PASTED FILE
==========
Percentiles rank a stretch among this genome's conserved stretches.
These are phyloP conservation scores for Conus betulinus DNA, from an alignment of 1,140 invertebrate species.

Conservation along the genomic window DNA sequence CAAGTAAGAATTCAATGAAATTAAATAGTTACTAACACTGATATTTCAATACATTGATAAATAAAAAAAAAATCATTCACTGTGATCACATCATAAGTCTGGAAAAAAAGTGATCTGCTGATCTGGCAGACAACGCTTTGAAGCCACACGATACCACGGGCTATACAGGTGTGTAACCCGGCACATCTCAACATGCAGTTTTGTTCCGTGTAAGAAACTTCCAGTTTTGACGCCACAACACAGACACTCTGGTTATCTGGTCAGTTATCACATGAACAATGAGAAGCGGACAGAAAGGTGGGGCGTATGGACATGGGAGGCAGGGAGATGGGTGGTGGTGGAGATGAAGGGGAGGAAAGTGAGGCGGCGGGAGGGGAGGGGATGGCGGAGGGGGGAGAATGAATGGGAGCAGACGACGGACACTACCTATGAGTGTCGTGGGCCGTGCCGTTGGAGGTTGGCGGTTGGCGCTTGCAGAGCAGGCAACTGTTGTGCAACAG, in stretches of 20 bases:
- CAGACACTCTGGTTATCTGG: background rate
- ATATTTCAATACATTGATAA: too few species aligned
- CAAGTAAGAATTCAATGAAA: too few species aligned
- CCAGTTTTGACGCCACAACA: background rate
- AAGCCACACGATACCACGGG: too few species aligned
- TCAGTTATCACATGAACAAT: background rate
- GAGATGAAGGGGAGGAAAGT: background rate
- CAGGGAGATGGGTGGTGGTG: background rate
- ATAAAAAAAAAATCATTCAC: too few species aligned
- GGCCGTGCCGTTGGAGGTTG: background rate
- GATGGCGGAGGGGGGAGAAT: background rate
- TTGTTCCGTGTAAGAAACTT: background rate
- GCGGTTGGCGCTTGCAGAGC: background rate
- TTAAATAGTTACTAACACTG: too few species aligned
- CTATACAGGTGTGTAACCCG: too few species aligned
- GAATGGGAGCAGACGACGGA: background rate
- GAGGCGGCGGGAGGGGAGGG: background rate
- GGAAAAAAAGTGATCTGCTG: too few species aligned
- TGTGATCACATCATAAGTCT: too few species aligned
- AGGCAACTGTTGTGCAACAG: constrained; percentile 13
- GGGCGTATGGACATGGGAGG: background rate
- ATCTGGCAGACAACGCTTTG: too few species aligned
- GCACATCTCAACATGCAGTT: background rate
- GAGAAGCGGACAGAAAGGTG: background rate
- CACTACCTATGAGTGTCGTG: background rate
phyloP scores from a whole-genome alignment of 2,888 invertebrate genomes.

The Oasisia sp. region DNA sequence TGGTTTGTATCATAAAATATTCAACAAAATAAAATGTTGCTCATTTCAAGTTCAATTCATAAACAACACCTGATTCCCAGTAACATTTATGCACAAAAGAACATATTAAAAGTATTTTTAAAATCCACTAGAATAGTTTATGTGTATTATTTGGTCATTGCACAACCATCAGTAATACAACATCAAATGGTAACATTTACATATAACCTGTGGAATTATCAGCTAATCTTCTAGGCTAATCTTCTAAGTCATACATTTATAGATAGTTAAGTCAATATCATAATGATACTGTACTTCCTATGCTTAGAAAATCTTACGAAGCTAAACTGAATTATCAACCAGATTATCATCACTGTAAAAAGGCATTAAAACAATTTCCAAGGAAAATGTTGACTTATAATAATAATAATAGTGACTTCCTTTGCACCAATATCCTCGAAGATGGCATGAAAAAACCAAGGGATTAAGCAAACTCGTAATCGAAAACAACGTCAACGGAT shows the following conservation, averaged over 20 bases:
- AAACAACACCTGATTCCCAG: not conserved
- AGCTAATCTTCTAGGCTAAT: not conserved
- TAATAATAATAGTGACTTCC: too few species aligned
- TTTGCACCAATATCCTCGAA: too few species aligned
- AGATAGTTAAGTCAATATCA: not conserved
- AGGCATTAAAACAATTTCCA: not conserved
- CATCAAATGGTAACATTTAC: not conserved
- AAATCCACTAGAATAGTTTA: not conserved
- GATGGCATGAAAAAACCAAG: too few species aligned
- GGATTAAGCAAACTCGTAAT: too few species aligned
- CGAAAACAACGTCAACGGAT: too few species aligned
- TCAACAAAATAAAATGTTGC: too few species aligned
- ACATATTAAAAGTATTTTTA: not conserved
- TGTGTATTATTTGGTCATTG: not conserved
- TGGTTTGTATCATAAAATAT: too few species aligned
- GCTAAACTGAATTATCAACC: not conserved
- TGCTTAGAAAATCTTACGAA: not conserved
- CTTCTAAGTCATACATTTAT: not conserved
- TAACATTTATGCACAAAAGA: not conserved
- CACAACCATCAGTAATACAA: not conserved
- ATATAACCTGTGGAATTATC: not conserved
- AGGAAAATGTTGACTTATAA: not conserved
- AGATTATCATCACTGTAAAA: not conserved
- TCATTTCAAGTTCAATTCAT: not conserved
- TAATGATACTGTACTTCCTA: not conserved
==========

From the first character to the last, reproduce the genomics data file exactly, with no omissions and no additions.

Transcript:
Percentiles rank a stretch among this genome's conserved stretches.
These are phyloP conservation scores for Conus betulinus DNA, from an alignment of 1,140 invertebrate species.

Conservation along the genomic window DNA sequence CAAGTAAGAATTCAATGAAATTAAATAGTTACTAACACTGATATTTCAATACATTGATAAATAAAAAAAAAATCATTCACTGTGATCACATCATAAGTCTGGAAAAAAAGTGATCTGCTGATCTGGCAGACAACGCTTTGAAGCCACACGATACCACGGGCTATACAGGTGTGTAACCCGGCACATCTCAACATGCAGTTTTGTTCCGTGTAAGAAACTTCCAGTTTTGACGCCACAACACAGACACTCTGGTTATCTGGTCAGTTATCACATGAACAATGAGAAGCGGACAGAAAGGTGGGGCGTATGGACATGGGAGGCAGGGAGATGGGTGGTGGTGGAGATGAAGGGGAGGAAAGTGAGGCGGCGGGAGGGGAGGGGATGGCGGAGGGGGGAGAATGAATGGGAGCAGACGACGGACACTACCTATGAGTGTCGTGGGCCGTGCCGTTGGAGGTTGGCGGTTGGCGCTTGCAGAGCAGGCAACTGTTGTGCAACAG, in stretches of 20 bases:
- CAGACACTCTGGTTATCTGG: background rate
- ATATTTCAATACATTGATAA: too few species aligned
- CAAGTAAGAATTCAATGAAA: too few species aligned
- CCAGTTTTGACGCCACAACA: background rate
- AAGCCACACGATACCACGGG: too few species aligned
- TCAGTTATCACATGAACAAT: background rate
- GAGATGAAGGGGAGGAAAGT: background rate
- CAGGGAGATGGGTGGTGGTG: background rate
- ATAAAAAAAAAATCATTCAC: too few species aligned
- GGCCGTGCCGTTGGAGGTTG: background rate
- GATGGCGGAGGGGGGAGAAT: background rate
- TTGTTCCGTGTAAGAAACTT: background rate
- GCGGTTGGCGCTTGCAGAGC: background rate
- TTAAATAGTTACTAACACTG: too few species aligned
- CTATACAGGTGTGTAACCCG: too few species aligned
- GAATGGGAGCAGACGACGGA: background rate
- GAGGCGGCGGGAGGGGAGGG: background rate
- GGAAAAAAAGTGATCTGCTG: too few species aligned
- TGTGATCACATCATAAGTCT: too few species aligned
- AGGCAACTGTTGTGCAACAG: constrained; percentile 13
- GGGCGTATGGACATGGGAGG: background rate
- ATCTGGCAGACAACGCTTTG: too few species aligned
- GCACATCTCAACATGCAGTT: background rate
- GAGAAGCGGACAGAAAGGTG: background rate
- CACTACCTATGAGTGTCGTG: background rate
phyloP scores from a whole-genome alignment of 2,888 invertebrate genomes.

The Oasisia sp. region DNA sequence TGGTTTGTATCATAAAATATTCAACAAAATAAAATGTTGCTCATTTCAAGTTCAATTCATAAACAACACCTGATTCCCAGTAACATTTATGCACAAAAGAACATATTAAAAGTATTTTTAAAATCCACTAGAATAGTTTATGTGTATTATTTGGTCATTGCACAACCATCAGTAATACAACATCAAATGGTAACATTTACATATAACCTGTGGAATTATCAGCTAATCTTCTAGGCTAATCTTCTAAGTCATACATTTATAGATAGTTAAGTCAATATCATAATGATACTGTACTTCCTATGCTTAGAAAATCTTACGAAGCTAAACTGAATTATCAACCAGATTATCATCACTGTAAAAAGGCATTAAAACAATTTCCAAGGAAAATGTTGACTTATAATAATAATAATAGTGACTTCCTTTGCACCAATATCCTCGAAGATGGCATGAAAAAACCAAGGGATTAAGCAAACTCGTAATCGAAAACAACGTCAACGGAT shows the following conservation, averaged over 20 bases:
- AAACAACACCTGATTCCCAG: not conserved
- AGCTAATCTTCTAGGCTAAT: not conserved
- TAATAATAATAGTGACTTCC: too few species aligned
- TTTGCACCAATATCCTCGAA: too few species aligned
- AGATAGTTAAGTCAATATCA: not conserved
- AGGCATTAAAACAATTTCCA: not conserved
- CATCAAATGGTAACATTTAC: not conserved
- AAATCCACTAGAATAGTTTA: not conserved
- GATGGCATGAAAAAACCAAG: too few species aligned
- GGATTAAGCAAACTCGTAAT: too few species aligned
- CGAAAACAACGTCAACGGAT: too few species aligned
- TCAACAAAATAAAATGTTGC: too few species aligned
- ACATATTAAAAGTATTTTTA: not conserved
- TGTGTATTATTTGGTCATTG: not conserved
- TGGTTTGTATCATAAAATAT: too few species aligned
- GCTAAACTGAATTATCAACC: not conserved
- TGCTTAGAAAATCTTACGAA: not conserved
- CTTCTAAGTCATACATTTAT: not conserved
- TAACATTTATGCACAAAAGA: not conserved
- CACAACCATCAGTAATACAA: not conserved
- ATATAACCTGTGGAATTATC: not conserved
- AGGAAAATGTTGACTTATAA: not conserved
- AGATTATCATCACTGTAAAA: not conserved
- TCATTTCAAGTTCAATTCAT: not conserved
- TAATGATACTGTACTTCCTA: not conserved